Also, the multitude of buttons on the cans will take some getting used to — there are seven, in all, and a volume knob. I've fidgeted with my fingers quite a bit to find the right button, though with so many options, it's likely impossible to please everyone.

Vast improvements in sound

I've had a solid range of headphones to test the BackBeat Pro 2 against. Perhaps the most logical choice is the original Pro, and the differences there are huge. The Pro 2 have way less bass, and far more clarity in the treble and mid section. The instruments sound a bit more natural as well.

The difference is even bigger with wireless listening, which is where aptX comes into play. Go wireless, and the new Pro 2 sound roughly the same as when connected through a cable, even if you go through a 24-bit, 192kHz DAC. The old cans' sound, in contrast, deteriorates significantly. Of course, this is only if you have a sound source that supports aptX; Apple's MacBook Air (unofficially) does.

I've also tested them against a pair of headphones I've recently reviewed, the B&W P7 Wireless. The bass is not as pronounced in the BackBeat Pro 2 and the sound is much brighter and aggressive in the mid-range and treble. I noticed that, after listening to the P7 and switching to the Pro 2 at same volume, I instinctively wanted to turn the volume down a bit as some tones — vocals, especially — hit my ears a little bit too hard. On the other hand, thanks to their brightness, the Pro 2 sometimes revealed details that were harder to the discern on the P7.

The Plantronics BackBeat Pro 2 sound better than their predecessor, and hold their own against much more expensive competitors.

I've exposed these headphones to a lot of different music styles, and I've found that the type of music I usually prefer for testing — sparse, acoustic live recordings with strong vocals — doesn't really thrive with them. These recordings are very transparent as is, and the Pro 2 sounded too aggressive for my taste. Oddly, I preferred bassy electronic music; since the Pro 2 aren't bass-heavy, they offered a satisfying sound.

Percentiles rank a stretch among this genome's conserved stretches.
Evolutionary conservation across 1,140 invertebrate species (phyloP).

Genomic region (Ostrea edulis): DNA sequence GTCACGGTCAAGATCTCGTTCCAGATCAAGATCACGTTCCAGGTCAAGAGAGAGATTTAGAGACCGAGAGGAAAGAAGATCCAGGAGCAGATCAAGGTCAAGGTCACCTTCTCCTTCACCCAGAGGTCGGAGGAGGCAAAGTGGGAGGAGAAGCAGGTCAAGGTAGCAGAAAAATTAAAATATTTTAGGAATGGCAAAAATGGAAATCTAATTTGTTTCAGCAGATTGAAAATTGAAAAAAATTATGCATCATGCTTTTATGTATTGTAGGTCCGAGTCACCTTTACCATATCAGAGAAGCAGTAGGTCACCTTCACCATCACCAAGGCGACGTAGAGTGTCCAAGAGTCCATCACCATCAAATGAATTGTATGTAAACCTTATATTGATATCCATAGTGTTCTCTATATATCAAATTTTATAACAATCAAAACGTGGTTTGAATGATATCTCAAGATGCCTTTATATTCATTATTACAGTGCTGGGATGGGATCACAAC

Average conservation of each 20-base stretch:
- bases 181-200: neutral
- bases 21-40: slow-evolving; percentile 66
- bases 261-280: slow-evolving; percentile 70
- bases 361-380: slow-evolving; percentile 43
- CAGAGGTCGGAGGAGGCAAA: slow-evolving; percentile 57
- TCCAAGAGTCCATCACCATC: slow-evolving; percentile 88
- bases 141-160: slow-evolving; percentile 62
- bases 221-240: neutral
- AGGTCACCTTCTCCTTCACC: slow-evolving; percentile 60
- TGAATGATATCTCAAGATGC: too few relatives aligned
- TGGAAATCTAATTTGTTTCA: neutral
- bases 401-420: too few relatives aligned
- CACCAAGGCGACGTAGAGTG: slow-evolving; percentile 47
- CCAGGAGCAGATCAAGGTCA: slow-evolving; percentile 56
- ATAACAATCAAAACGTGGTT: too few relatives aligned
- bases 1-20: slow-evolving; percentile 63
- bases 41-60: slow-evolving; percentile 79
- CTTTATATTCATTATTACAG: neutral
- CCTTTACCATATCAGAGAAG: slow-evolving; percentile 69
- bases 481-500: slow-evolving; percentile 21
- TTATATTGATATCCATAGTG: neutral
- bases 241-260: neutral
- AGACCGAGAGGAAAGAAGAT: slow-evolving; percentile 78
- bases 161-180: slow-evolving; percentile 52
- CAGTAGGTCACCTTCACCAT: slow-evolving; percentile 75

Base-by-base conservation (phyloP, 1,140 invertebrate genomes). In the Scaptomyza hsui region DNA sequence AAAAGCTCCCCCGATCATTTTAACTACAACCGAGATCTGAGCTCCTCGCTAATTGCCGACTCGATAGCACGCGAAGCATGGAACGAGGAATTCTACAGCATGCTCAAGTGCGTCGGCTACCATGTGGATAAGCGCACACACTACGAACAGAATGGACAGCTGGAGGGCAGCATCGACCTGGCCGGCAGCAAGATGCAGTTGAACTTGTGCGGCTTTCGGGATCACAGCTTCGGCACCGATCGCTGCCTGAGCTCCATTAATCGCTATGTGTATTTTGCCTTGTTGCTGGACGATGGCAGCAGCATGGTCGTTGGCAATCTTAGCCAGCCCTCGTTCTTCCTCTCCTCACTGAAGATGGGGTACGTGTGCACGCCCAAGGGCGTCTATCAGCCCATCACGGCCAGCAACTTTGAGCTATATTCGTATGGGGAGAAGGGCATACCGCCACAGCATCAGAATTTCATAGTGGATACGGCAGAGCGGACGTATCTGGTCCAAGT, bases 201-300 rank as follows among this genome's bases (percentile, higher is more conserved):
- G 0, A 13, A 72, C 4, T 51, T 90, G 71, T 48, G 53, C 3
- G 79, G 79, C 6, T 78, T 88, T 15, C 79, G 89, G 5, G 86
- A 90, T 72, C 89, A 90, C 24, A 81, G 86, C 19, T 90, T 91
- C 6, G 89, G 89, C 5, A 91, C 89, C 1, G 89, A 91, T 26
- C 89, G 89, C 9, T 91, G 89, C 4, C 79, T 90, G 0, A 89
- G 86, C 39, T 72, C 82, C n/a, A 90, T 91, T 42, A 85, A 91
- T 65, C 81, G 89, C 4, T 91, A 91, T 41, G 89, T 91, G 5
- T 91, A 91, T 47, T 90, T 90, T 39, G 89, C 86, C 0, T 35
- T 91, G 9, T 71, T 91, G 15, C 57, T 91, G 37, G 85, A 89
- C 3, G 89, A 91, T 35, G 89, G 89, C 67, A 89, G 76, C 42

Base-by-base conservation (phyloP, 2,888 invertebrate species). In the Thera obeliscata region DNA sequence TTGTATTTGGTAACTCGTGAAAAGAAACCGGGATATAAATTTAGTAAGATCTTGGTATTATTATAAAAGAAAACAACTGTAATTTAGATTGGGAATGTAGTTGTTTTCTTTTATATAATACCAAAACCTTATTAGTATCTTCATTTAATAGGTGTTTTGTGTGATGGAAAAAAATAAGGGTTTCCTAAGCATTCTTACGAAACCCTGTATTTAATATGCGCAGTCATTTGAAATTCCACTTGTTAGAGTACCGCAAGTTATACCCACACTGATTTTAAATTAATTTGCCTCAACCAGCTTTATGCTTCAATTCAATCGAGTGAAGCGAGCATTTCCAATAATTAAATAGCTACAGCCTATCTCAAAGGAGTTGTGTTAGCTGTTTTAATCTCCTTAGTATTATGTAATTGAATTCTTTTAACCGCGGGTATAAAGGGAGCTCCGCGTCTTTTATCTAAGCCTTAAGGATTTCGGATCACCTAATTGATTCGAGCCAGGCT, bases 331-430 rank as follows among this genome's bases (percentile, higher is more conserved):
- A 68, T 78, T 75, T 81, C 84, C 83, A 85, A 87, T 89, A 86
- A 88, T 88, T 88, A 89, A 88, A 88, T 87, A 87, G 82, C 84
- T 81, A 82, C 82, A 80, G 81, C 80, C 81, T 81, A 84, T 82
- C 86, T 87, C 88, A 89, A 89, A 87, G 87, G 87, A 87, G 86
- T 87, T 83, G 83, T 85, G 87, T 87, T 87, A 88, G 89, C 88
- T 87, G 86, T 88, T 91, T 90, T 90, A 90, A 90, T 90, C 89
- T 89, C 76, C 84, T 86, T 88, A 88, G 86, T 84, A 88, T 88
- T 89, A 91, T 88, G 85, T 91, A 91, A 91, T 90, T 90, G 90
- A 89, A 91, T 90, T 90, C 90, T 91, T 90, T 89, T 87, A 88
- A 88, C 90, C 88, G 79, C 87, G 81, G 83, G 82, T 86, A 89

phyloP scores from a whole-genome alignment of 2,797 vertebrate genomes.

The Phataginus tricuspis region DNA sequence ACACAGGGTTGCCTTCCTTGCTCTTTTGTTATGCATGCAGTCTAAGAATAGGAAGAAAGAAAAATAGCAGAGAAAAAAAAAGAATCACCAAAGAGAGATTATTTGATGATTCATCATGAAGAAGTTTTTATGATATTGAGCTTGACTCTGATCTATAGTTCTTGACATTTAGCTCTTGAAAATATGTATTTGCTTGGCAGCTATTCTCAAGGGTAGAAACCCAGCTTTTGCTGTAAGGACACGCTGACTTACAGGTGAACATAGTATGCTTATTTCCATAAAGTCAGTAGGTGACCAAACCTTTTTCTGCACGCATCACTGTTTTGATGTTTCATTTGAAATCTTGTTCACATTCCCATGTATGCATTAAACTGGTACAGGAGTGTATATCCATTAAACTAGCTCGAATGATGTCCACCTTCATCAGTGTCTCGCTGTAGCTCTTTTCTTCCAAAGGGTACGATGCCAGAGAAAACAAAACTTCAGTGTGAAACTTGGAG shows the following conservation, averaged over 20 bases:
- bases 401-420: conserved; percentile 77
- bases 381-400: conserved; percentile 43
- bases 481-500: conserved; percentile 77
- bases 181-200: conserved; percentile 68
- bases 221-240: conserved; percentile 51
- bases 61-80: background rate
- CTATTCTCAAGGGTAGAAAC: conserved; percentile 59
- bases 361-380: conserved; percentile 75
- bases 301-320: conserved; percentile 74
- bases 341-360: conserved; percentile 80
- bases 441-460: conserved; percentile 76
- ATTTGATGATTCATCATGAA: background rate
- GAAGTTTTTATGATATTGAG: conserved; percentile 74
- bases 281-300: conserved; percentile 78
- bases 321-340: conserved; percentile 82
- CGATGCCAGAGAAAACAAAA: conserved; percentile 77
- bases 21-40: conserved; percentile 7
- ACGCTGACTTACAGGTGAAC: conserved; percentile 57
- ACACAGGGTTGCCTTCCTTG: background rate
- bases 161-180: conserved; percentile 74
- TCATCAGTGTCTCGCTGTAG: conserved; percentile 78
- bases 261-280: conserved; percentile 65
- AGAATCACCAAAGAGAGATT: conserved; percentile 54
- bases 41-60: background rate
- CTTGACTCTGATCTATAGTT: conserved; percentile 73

For bass lovers, it's important to highlight that the Pro 2 actually have a very good reproduction of bass; in fact, better than the original Pro. It's just not as loud — which in my opinion, is a good thing.

Overall, the new Plantronics sound roughly what you'd expect them to in their price range — good and sometimes great but not amazing.

As for noise cancelling, it appears to be the same as in the original Pro. I did not have a chance to try them out on a flight, where noise cancellation is needed the most, to kill the incessant droning of the plane's engines. But in general, don't expect them to remove absolutely every noise coming from the outside; voices will go through, but that boring vacuum cleaner won't. Also, be prepared to hear a faint humming sound in the background when the noise cancelling is on.

Price and verdict

With the Plantronics BackBeat Pro 2 we've got a comfortable pair of wireless headphones, with every option out there, good sound and solid build quality. But the key ingredient is the price. They outperform their predecessor, which was $50 more expensive at launch, by a large margin. Their sound is not as good as the sound of the competing B&W P7 Wireless, but they absolutely destroy them on features, and cost exactly half the price. I haven't had a chance to test the Bose QuietComfort 35, which are often called the best in class in terms of noise cancelling, but again, those cost $150 more. And the Beats Solo 3, which we've reviewed recently, are also significantly more expensive at $300.

In short, the only wireless, over-ear headphones with noise cancelling and so many features at this price point are the BackBeat Pro 2. 

Multimedia Files:

Preview image
Sign up to receive news alerts from the Plantronics Newsroom   Join
Business Wire NewsHQ SM